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British policy in the Persian Gulf from 1961 to 1968 cannot be understood unless it is placed in the context of what was regarded by the decision-makers in authority as Britain’s role in the area. To the Foreign Office and the men on the spot, Britain’s informal empire in the Gulf was upheld through an interdependent system of military power, formal treaty rights, and political influence, and it was based on the trust and confidence of the local rulers. This system was not confined to the nine treaty-bound protected states. The British decision-makers were convinced that Britain’s policy towards Qatar, Bahrain, and the Trucial States could not be separated or seen in isolation from British relations with, and interests in, Kuwait and Oman. It was this conception of informal empire that characterized Britain’s political strategies in the Persian Gulf from 1961 to 1968.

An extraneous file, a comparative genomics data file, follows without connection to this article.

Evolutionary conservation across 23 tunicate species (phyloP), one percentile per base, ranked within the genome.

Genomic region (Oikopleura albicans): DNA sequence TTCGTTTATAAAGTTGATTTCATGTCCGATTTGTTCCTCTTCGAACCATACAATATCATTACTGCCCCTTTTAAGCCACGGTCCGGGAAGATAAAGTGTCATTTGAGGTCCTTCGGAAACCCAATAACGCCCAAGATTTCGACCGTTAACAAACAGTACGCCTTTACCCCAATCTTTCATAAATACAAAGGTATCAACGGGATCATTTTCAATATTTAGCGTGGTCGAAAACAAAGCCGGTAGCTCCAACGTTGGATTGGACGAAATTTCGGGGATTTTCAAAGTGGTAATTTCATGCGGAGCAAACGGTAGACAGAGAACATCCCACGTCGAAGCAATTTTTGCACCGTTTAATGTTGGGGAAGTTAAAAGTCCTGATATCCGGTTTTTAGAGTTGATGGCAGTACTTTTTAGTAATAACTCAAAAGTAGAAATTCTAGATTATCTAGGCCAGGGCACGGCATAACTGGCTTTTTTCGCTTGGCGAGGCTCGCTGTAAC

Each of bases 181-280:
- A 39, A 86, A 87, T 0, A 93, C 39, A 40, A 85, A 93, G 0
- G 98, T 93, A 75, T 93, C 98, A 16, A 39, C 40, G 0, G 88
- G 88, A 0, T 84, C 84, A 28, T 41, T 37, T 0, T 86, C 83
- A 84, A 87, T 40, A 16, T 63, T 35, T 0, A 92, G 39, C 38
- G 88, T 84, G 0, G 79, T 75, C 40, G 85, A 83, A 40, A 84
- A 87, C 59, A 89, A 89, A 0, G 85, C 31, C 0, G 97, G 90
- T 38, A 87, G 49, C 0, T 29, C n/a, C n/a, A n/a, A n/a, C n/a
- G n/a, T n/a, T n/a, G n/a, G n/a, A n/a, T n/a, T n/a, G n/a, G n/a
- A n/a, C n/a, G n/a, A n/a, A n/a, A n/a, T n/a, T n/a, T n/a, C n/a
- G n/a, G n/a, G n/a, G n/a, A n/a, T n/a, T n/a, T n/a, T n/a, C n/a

KeywordsSaudi Arabia Local Ruler Protected State Interdependent System Arab League
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